BtEO wrote:It was only relevant to your use of them as a source for why I should not believe the majority of the performers were volunteers.
But that was never a point of contention. Instead, it was whether they picked and chose which volunteers they wanted to be the face of Britain or whether they used anyone and everyone who turned up and made do.
No doubt they were picked carefully for specific talents, but still from the pool of volunteers.
Right. That's what casting calls are. And they were cast to fill roles already written and laid out.
It's not like, "Well, I guess these two black kids here are what we have to work with. What can we come up with to accommodate this random chance?"
Again, apparently I misread, but perhaps 'non-white', or 'multicultural' would have served better than 'black' if you didn't want me to think you were calling out a specific racial pride
I see where you got that, but black just happened to be the particular minority on prominent display in this case.
You don't know, but immediately speculated that it was desire to appear more multicultural than we are, possibly motivated by white guilt.
Perhaps the skepticism I intended to convey in the post in response to not only your assertion of what happened but the subtle racism involved in implying (unintentionally I'm sure) that it's mostly the minorities of London who are the layabouts with time to hang around the Olympics to get on TV. Technically you're correct--one can never know what lies in the hearts of others; even we ourselves don't always fully know our own hearts. But you can put 2 and 2 together, and I'm wired to do so, which is probably a key part of our differing on this matter. It's always easier to judge a group of people than the individuals therein.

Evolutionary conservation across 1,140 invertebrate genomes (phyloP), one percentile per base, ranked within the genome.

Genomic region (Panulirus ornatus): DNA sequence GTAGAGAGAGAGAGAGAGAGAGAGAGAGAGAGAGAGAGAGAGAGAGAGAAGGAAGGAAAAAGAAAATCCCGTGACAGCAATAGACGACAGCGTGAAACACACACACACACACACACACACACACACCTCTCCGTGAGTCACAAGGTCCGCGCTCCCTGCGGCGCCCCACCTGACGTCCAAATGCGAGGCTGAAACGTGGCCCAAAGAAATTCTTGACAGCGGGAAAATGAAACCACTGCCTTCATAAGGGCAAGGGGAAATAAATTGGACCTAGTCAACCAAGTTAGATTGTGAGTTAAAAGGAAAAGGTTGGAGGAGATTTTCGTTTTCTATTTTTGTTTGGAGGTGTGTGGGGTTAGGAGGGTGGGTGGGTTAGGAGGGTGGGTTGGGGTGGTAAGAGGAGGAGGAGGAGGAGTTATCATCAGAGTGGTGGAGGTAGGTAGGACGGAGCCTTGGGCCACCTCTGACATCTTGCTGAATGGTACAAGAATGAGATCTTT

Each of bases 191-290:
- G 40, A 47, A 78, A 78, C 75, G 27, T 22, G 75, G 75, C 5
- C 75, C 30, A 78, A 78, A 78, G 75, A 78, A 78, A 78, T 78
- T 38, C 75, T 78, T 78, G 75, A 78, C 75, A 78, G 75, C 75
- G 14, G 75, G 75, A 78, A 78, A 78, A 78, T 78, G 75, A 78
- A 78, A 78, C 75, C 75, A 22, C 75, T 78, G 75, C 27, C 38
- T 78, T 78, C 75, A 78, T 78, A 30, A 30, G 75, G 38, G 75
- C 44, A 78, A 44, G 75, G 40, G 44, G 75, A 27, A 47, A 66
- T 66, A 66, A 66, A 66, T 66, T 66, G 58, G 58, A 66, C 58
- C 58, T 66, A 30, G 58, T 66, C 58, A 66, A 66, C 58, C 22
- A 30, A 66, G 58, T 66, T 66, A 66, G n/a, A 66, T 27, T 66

I merely pulled it up as an example of casting done without any attention paid to race — that such a thing could exist and not be a political statement.
There's a massive difference between "no attention paid to race" and not being a political statement. I'm not sure there was anything particularly political
going on in the opening ceremonies, though some might make that argument. I can't imagine you'd think no one working on the "Thor" movie noticed Idris Elba was black. Casting takes into account all
of that, especially big-budget casting of this nature, where the audience reaction to one person or another is taken into account. There are entire theses written on this kind of thing.
That first interpretation is, pretty much, colour blind.
There's a difference between "I barely even noticed" and "See? See how little I notice? Eh?" The latter seems to be much more prevalent in the UK, at least in the media, but seems to be somewhat confirmed anecdotally from my time there and conversations with British people.
If the organisers of this event really did set out to explicitly highlight non-white ethnicities so as to make the country appear less white I'm with you in thinking that's wrong. But I simply didn't interpret what I saw that way.
I'm not sure it was quite as overt and self-aware as all that, at least not through all levels of the entire production, but yes, I wouldn't be surprised in the least if that was exactly the case even if not couched in those words in their own minds. Something more like, "We should highlight the wonderful diversity of London!"
Eric (the Deacon remix)
The follies which a man regrets the most in his life are those which he didn't commit when he had the opportunity. - Helen Rowland, A Guide to Men, 1922